Book Review of

The Fabric of Civilization:
How Textiles Made the World

by Virginia Postrel; 
Basic Books, 2020;  $17.99 U.S., $22.99 Canada
[Complete book review text
by Stanley Bulbach prior to censorship
by the American Tapestry Alliance]
This book covers the millennia of developments of the various technologies that comprise textiles and their components.  The author lays out a clear and persuasive case as to why textiles are in many ways principal to the development of civilization itself.
By the end of the book the author concludes:  “Hidden in every piece of fabric are the actions of curious, clever, and desiring men and women, past and present, known and unknown, from every corner of the globe.”  Virginia Postrel offers this view as a professionally achieved and widely-respected author in the greater world beyond fiber art’s restricted circles.
She is a columnist for Bloomberg Opinion and has been a columnist for the Atlantic, the Wall Street Journal, and the New York Times.  Her book contributes an “outsider’s” perspective on how our fiber art is not only the expressiveness and utility of textiles, but also how its development has been crucial to the existence of the civilized world in which we all live.
Postrel asserts that “we suffer textile amnesia because we enjoy textile abundance” which “exacts a price, obscuring essential components of the human heritage, hiding much of how we got here and who we are.”  She highlights that, “. . . the study of textiles is the story of human ingenuity.”
Her book serves a feast of technical knowledge about fibers, then thread, then cloth and dyes.  This book is clearly a perfect gift to give to friends who wonder why we fiber artists work in such a demanding, but economically and professionally unviable art field.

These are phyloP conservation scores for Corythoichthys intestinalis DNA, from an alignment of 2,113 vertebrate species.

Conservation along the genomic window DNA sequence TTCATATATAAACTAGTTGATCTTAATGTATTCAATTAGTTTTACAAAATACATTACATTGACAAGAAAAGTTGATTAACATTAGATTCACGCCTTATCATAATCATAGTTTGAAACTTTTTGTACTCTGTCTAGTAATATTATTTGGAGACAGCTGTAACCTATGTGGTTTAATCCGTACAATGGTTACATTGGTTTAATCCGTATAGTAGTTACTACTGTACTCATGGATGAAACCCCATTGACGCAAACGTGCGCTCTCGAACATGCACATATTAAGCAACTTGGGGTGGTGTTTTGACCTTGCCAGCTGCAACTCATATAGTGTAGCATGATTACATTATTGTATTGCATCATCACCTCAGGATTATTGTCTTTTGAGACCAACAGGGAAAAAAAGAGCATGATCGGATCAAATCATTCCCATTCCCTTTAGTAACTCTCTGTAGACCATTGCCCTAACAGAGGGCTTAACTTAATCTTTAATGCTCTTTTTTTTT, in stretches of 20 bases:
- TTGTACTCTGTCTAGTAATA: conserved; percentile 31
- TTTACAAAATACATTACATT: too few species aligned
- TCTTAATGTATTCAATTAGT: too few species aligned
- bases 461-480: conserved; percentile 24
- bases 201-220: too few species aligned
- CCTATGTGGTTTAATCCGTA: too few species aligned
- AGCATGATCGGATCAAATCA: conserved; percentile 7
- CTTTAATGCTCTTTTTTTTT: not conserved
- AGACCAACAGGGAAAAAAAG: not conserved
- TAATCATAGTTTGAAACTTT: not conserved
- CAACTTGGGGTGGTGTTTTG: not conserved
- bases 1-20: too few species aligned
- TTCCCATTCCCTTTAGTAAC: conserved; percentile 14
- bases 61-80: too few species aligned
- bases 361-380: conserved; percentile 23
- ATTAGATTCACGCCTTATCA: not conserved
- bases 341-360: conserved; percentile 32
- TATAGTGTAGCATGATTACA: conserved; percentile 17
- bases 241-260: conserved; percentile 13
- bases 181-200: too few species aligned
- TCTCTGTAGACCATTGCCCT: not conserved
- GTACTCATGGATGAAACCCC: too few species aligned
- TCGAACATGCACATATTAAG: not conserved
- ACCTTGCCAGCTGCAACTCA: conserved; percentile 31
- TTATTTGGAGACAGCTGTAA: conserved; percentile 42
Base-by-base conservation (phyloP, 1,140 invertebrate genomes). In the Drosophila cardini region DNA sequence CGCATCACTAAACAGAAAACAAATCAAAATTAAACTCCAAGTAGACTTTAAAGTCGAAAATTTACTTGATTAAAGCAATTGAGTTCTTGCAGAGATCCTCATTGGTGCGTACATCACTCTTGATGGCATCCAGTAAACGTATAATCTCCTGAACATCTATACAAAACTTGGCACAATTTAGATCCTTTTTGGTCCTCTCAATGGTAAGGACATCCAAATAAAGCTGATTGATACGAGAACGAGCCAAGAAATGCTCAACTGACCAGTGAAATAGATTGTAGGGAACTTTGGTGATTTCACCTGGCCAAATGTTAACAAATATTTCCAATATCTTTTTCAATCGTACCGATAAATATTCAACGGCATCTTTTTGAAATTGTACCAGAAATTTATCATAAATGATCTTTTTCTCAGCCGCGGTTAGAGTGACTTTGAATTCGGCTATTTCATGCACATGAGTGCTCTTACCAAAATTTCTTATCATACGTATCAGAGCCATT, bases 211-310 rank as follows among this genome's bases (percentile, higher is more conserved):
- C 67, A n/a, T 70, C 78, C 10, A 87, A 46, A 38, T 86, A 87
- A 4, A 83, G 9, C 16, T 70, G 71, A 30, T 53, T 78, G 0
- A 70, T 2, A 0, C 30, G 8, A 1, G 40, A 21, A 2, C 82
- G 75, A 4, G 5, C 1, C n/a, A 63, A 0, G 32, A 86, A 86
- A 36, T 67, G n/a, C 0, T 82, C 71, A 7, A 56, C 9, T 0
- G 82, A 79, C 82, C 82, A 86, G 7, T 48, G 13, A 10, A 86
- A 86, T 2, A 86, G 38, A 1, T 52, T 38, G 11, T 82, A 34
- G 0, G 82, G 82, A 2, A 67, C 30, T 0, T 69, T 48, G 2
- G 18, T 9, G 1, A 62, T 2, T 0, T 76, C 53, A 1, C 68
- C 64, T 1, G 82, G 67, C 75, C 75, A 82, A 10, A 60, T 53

Popular literacy grew as a business tool rather than something exclusive to ruling classes.  Similarly, the author details how often scarce coinage had textiles — easier and safer to transport — be an official medium of exchange.  “Bills of exchange” replaced payment cash with credits and debits, increasing the amount of value in circulation, as well as the “velocity” with which transactions could occur.  Negotiable bills of exchange were “to become the foundation of modern commercial banking.”
This book appears at a crucial time for today’s fiber art support organizations confronting the onset of the 21st Century and major generational changes.  Our organizations need financial support to operate and to address our multiple deficiencies of diversity regarding race, economic status, gender, and age.  Where is that funding to come from when the field excludes advocacy for professional and economic opportunity?  As economic conditions become more challenging for most people, how can fiber and textiles attract more diversity from those who cannot afford the expense and time our field requires as a hobby?
Over decades key fiber support organizations have lost much membership and even sought consultation on how to improve diversity, while promoting donation dependency for our field.  The most recent detailed ATA membership survey reported 72% of the membership interested in selling their art.  Around the same time advocacy for collecting and supporting collectors was removed from ATA’s founding Mission Statement!
Advocacy for professional and economic opportunity is enjoyed by the rest of the art world, but uniquely absent for fiber artists.  Considering that this is a “story of the world’s most influential commodity,” why must fiber art and its artists be only self-funded and charity dependent?
This wonderful book illuminates how fiber and textiles are historically inseparable from commerce and economics.  Postrel again nails it:  “Every scrap of cloth, I now realize, represents the solution to innumerable difficult problems.  Many are technical or scientific . . . ,” citing what is commonly discussed in our field.  But she breaks new ground when writing, that “some of the trickiest [problems], however, are social:  How do you finance a crop of silkworms or cotton, a new spinning mill, or a long-distance caravan?”
“Hidden in every piece of fabric are the actions of curious, clever, and desiring men and women, past and present, known and unknown, from every corner of the globe.”
Virginia Postrel concludes: “This heritage does not belong to a single nation, race, or culture, or to a single time or place. The story of textiles is not a male story or a female story, not a European, African, Asian, or American story. It is all of these, cumulative and shared—a human story, a tapestry woven from the countless brilliant threads.”